Brantford Vet Tech Talk —- with Anne and Jenn

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What is in that bag of food?

The pet food industry is a confusing one. We can stand in a store looking at all the ingredients on the bag of food and still not really understand what is in the food.  There are many misunderstandings or misconceptions regarding ingredients vs. nutrients. We need to feed a commercially prepared diet that is highly digestible and very tasty for our dog or cat.

By-products, meals and corn are among the most unpopular ingredients when it comes to why we choose one diet over another.  What is not understood is that these ingredients actually are healthy because the chicken meal for example is meat, skin and bone finely ground into a very highly digestible protein.  Another energy source,  corn gets a bad rap of being filler in the diet, but it is useful in providing protein, omega fatty acids, antioxidants and vitamins to the diet.

We succumb to the effects of marketing and feel that if it is an “all natural diet” and costs more, then it must be good.  However, we have to ask ourselves if the company is spending so much money on advertising, are they also spending on research to ensure the quality and consistency of the diet.  We are not saying it is not a good diet, but often the protein or energy source is not a high quality one and therefore not broken down naturally by your pet. This means your pet is not absorbing the most it can from the diet. This is why some diets require more volume of food to be fed on a daily basis so that the pet gets the same nutrients as another diet with a higher digestibility of its ingredients.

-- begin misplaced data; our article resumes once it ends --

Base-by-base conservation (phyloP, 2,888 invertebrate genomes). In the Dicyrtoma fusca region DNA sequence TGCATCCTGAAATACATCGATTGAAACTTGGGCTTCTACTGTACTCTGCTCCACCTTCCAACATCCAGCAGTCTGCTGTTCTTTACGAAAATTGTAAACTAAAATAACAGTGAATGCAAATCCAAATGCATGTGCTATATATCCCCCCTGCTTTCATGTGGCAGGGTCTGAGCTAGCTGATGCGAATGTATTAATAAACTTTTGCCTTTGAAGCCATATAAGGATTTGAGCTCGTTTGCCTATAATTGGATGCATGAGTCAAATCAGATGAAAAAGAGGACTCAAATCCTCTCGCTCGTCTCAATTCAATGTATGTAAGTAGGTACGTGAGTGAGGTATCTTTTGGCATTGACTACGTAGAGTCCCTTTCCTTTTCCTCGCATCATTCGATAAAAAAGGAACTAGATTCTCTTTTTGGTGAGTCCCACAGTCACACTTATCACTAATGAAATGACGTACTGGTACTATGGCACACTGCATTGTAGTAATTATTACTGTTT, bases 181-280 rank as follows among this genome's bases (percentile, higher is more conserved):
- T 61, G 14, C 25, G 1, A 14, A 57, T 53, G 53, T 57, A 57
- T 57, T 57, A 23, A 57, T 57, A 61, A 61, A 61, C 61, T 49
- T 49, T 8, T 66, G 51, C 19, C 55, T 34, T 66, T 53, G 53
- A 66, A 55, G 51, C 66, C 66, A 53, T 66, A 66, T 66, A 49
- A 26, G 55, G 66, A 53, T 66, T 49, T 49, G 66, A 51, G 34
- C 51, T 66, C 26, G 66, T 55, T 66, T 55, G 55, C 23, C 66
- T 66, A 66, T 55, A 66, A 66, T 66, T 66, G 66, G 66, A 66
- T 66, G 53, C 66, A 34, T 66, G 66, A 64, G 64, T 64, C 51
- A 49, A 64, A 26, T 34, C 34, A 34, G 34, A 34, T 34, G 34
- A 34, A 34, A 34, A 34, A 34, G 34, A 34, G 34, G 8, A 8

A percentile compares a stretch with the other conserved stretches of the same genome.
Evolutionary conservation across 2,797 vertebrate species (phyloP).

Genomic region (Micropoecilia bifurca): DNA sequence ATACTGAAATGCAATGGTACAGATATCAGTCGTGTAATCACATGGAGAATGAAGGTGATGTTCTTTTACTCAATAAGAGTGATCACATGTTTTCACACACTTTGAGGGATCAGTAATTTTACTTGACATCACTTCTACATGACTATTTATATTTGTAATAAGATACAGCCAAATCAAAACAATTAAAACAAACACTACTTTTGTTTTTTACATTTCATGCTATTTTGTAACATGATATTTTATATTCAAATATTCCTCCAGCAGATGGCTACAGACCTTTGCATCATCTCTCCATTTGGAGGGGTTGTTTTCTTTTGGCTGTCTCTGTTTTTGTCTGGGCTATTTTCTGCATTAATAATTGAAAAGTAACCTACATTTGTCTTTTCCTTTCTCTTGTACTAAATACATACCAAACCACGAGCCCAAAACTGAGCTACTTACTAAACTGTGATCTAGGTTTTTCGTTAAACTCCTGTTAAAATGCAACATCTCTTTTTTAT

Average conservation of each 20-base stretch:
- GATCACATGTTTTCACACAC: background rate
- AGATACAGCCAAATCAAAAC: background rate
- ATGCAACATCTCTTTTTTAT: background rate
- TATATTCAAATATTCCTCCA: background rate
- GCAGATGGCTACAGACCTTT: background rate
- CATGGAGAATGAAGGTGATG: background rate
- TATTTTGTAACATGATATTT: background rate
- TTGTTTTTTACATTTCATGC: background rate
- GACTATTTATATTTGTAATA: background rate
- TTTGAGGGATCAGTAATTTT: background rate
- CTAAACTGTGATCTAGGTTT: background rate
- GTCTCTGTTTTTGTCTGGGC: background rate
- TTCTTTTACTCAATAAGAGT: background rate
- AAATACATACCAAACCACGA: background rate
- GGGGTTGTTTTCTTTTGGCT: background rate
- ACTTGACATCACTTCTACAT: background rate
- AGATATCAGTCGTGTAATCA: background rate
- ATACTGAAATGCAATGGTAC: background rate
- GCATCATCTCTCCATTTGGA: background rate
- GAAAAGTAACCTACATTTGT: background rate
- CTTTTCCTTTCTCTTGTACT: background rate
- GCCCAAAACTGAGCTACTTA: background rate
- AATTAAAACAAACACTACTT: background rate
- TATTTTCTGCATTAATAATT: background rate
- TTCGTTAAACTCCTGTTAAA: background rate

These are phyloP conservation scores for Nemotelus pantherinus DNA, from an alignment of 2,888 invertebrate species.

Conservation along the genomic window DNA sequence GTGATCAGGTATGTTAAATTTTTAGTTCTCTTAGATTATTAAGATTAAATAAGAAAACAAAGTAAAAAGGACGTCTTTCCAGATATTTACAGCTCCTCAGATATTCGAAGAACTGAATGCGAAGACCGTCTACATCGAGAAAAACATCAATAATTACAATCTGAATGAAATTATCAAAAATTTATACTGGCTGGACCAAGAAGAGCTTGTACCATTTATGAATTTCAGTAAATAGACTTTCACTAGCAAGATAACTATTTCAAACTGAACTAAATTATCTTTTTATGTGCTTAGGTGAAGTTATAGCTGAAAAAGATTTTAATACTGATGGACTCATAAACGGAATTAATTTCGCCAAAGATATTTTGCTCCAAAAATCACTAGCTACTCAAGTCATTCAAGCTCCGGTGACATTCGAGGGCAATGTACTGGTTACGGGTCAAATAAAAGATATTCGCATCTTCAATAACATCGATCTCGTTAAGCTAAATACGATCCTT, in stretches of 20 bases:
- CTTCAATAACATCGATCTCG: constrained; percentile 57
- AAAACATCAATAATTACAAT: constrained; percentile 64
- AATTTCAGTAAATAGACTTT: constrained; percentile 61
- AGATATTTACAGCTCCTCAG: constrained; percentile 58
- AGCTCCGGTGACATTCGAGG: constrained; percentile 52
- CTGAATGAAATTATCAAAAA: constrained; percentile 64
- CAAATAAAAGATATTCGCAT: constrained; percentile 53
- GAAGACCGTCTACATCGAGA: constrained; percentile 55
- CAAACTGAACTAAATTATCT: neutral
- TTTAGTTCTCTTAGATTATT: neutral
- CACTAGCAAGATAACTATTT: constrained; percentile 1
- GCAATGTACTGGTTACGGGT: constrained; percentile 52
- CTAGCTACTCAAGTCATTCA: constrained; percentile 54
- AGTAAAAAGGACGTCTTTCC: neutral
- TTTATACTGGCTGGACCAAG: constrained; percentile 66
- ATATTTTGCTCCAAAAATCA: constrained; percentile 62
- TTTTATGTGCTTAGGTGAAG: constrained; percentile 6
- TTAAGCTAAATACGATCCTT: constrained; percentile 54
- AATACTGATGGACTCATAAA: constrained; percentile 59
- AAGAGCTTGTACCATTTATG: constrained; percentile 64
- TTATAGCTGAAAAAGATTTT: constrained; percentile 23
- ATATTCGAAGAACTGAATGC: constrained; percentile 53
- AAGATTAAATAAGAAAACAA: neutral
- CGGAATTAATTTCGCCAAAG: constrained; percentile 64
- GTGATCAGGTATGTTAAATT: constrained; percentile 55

Veterinary exclusive diets have put a lot of thought, time and money in the research behind their foods. They use high quality, highly digestible ingredients. This means that what your pet eats – they absorb and digest and therefore these diets may end up being more cost effective. Your pet will not need as much of the diet per day which also means a bag of food will last you longer.  And when what we put in is highly nutritious and digestible that means that less of it comes out….now who wouldn’t want to clean up less after their pet?

So contact your veterinary team today to find out what diet best suits you and your pet, both financially and nutritionally. Let us aid you in making the best decision you can to help your pet live a long and optimally healthy life.

Why should I test my dog annually for Heartworm?

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Why should I test my dog annually for heartworm?

This is a question that is frequently asked either on the phone or at the front desk.

At the Brantford Vet Clinic we believe your pet should be tested annually, and I would like to explain why.

As you know, no medication is 100% effective. For easy comparison, we liken this analogy to birth control. How many instances have you heard where someone became pregnant while taking birth control? Well, the same risk exists with heartworm prevention. Even if you have been diligent about administering your heartworm prevention there is always a small risk of infection occurring regardless.  We have all see cases like this.  Therefore, we recommend the test as a way of making 100 % certain your dog is not infected before you begin giving prevention for another season.